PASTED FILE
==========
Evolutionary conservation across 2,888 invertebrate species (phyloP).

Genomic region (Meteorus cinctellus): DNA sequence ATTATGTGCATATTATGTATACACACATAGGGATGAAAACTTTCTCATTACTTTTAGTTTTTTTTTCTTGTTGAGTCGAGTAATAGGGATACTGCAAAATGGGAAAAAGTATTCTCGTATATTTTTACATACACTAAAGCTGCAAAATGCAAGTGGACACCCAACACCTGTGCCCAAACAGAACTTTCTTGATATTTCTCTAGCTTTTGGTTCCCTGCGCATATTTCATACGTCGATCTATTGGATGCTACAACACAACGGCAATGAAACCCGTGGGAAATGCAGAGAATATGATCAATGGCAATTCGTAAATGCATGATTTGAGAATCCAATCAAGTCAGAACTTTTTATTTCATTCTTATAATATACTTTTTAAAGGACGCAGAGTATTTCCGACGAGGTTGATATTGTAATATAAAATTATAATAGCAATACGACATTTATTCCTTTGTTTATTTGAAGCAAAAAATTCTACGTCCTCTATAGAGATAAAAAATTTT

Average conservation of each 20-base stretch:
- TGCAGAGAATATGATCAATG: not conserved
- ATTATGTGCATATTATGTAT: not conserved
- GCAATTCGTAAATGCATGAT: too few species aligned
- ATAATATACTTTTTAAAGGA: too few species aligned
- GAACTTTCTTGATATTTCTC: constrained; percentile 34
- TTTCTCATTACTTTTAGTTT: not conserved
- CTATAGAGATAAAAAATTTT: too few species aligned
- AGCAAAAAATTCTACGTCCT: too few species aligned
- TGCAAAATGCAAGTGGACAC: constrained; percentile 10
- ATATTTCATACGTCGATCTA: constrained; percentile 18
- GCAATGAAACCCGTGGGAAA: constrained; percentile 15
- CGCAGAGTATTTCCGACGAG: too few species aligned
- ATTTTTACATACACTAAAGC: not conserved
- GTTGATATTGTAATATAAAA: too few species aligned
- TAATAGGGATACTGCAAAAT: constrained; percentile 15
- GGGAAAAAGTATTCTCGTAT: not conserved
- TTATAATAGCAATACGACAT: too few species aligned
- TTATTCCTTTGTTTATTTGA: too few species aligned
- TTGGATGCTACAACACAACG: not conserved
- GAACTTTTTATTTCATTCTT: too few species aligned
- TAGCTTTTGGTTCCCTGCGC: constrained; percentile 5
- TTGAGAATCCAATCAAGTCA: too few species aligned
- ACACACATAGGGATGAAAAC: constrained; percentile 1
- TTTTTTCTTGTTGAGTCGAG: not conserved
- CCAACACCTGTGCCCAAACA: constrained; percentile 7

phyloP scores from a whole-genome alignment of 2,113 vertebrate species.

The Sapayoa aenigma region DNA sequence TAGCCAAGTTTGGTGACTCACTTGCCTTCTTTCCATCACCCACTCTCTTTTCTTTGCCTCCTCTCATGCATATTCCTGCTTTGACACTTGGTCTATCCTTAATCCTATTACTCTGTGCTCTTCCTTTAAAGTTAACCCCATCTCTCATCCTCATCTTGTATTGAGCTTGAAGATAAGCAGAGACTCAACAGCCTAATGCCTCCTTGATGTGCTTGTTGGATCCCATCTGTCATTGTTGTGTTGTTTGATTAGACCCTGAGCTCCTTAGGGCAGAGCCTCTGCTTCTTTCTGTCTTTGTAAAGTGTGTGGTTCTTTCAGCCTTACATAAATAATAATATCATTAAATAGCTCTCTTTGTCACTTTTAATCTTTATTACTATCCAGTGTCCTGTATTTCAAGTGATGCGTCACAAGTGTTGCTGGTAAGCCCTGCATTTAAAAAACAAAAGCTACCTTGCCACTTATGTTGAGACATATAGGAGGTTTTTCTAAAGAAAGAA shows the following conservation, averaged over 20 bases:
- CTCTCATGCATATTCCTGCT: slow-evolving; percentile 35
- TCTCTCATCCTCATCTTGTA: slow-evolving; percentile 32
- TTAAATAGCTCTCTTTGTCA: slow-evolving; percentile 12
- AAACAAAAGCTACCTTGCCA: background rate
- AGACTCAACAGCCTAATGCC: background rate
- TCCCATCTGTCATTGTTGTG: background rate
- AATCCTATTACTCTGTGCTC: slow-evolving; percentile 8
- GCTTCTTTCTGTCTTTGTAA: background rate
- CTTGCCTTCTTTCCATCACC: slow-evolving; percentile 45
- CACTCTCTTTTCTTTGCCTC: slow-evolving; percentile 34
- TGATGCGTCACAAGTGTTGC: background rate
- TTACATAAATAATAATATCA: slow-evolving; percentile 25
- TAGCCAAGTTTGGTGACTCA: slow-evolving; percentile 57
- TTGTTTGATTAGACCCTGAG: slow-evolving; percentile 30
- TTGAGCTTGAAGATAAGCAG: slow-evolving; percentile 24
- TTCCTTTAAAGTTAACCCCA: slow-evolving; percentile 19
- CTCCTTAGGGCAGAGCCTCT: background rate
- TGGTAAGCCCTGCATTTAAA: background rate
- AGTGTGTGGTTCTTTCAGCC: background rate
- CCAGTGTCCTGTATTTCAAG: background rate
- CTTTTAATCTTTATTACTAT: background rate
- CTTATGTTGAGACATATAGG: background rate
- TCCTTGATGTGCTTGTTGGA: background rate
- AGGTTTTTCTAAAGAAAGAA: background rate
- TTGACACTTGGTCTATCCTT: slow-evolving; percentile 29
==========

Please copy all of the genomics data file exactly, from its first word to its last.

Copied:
Evolutionary conservation across 2,888 invertebrate species (phyloP).

Genomic region (Meteorus cinctellus): DNA sequence ATTATGTGCATATTATGTATACACACATAGGGATGAAAACTTTCTCATTACTTTTAGTTTTTTTTTCTTGTTGAGTCGAGTAATAGGGATACTGCAAAATGGGAAAAAGTATTCTCGTATATTTTTACATACACTAAAGCTGCAAAATGCAAGTGGACACCCAACACCTGTGCCCAAACAGAACTTTCTTGATATTTCTCTAGCTTTTGGTTCCCTGCGCATATTTCATACGTCGATCTATTGGATGCTACAACACAACGGCAATGAAACCCGTGGGAAATGCAGAGAATATGATCAATGGCAATTCGTAAATGCATGATTTGAGAATCCAATCAAGTCAGAACTTTTTATTTCATTCTTATAATATACTTTTTAAAGGACGCAGAGTATTTCCGACGAGGTTGATATTGTAATATAAAATTATAATAGCAATACGACATTTATTCCTTTGTTTATTTGAAGCAAAAAATTCTACGTCCTCTATAGAGATAAAAAATTTT

Average conservation of each 20-base stretch:
- TGCAGAGAATATGATCAATG: not conserved
- ATTATGTGCATATTATGTAT: not conserved
- GCAATTCGTAAATGCATGAT: too few species aligned
- ATAATATACTTTTTAAAGGA: too few species aligned
- GAACTTTCTTGATATTTCTC: constrained; percentile 34
- TTTCTCATTACTTTTAGTTT: not conserved
- CTATAGAGATAAAAAATTTT: too few species aligned
- AGCAAAAAATTCTACGTCCT: too few species aligned
- TGCAAAATGCAAGTGGACAC: constrained; percentile 10
- ATATTTCATACGTCGATCTA: constrained; percentile 18
- GCAATGAAACCCGTGGGAAA: constrained; percentile 15
- CGCAGAGTATTTCCGACGAG: too few species aligned
- ATTTTTACATACACTAAAGC: not conserved
- GTTGATATTGTAATATAAAA: too few species aligned
- TAATAGGGATACTGCAAAAT: constrained; percentile 15
- GGGAAAAAGTATTCTCGTAT: not conserved
- TTATAATAGCAATACGACAT: too few species aligned
- TTATTCCTTTGTTTATTTGA: too few species aligned
- TTGGATGCTACAACACAACG: not conserved
- GAACTTTTTATTTCATTCTT: too few species aligned
- TAGCTTTTGGTTCCCTGCGC: constrained; percentile 5
- TTGAGAATCCAATCAAGTCA: too few species aligned
- ACACACATAGGGATGAAAAC: constrained; percentile 1
- TTTTTTCTTGTTGAGTCGAG: not conserved
- CCAACACCTGTGCCCAAACA: constrained; percentile 7

phyloP scores from a whole-genome alignment of 2,113 vertebrate species.

The Sapayoa aenigma region DNA sequence TAGCCAAGTTTGGTGACTCACTTGCCTTCTTTCCATCACCCACTCTCTTTTCTTTGCCTCCTCTCATGCATATTCCTGCTTTGACACTTGGTCTATCCTTAATCCTATTACTCTGTGCTCTTCCTTTAAAGTTAACCCCATCTCTCATCCTCATCTTGTATTGAGCTTGAAGATAAGCAGAGACTCAACAGCCTAATGCCTCCTTGATGTGCTTGTTGGATCCCATCTGTCATTGTTGTGTTGTTTGATTAGACCCTGAGCTCCTTAGGGCAGAGCCTCTGCTTCTTTCTGTCTTTGTAAAGTGTGTGGTTCTTTCAGCCTTACATAAATAATAATATCATTAAATAGCTCTCTTTGTCACTTTTAATCTTTATTACTATCCAGTGTCCTGTATTTCAAGTGATGCGTCACAAGTGTTGCTGGTAAGCCCTGCATTTAAAAAACAAAAGCTACCTTGCCACTTATGTTGAGACATATAGGAGGTTTTTCTAAAGAAAGAA shows the following conservation, averaged over 20 bases:
- CTCTCATGCATATTCCTGCT: slow-evolving; percentile 35
- TCTCTCATCCTCATCTTGTA: slow-evolving; percentile 32
- TTAAATAGCTCTCTTTGTCA: slow-evolving; percentile 12
- AAACAAAAGCTACCTTGCCA: background rate
- AGACTCAACAGCCTAATGCC: background rate
- TCCCATCTGTCATTGTTGTG: background rate
- AATCCTATTACTCTGTGCTC: slow-evolving; percentile 8
- GCTTCTTTCTGTCTTTGTAA: background rate
- CTTGCCTTCTTTCCATCACC: slow-evolving; percentile 45
- CACTCTCTTTTCTTTGCCTC: slow-evolving; percentile 34
- TGATGCGTCACAAGTGTTGC: background rate
- TTACATAAATAATAATATCA: slow-evolving; percentile 25
- TAGCCAAGTTTGGTGACTCA: slow-evolving; percentile 57
- TTGTTTGATTAGACCCTGAG: slow-evolving; percentile 30
- TTGAGCTTGAAGATAAGCAG: slow-evolving; percentile 24
- TTCCTTTAAAGTTAACCCCA: slow-evolving; percentile 19
- CTCCTTAGGGCAGAGCCTCT: background rate
- TGGTAAGCCCTGCATTTAAA: background rate
- AGTGTGTGGTTCTTTCAGCC: background rate
- CCAGTGTCCTGTATTTCAAG: background rate
- CTTTTAATCTTTATTACTAT: background rate
- CTTATGTTGAGACATATAGG: background rate
- TCCTTGATGTGCTTGTTGGA: background rate
- AGGTTTTTCTAAAGAAAGAA: background rate
- TTGACACTTGGTCTATCCTT: slow-evolving; percentile 29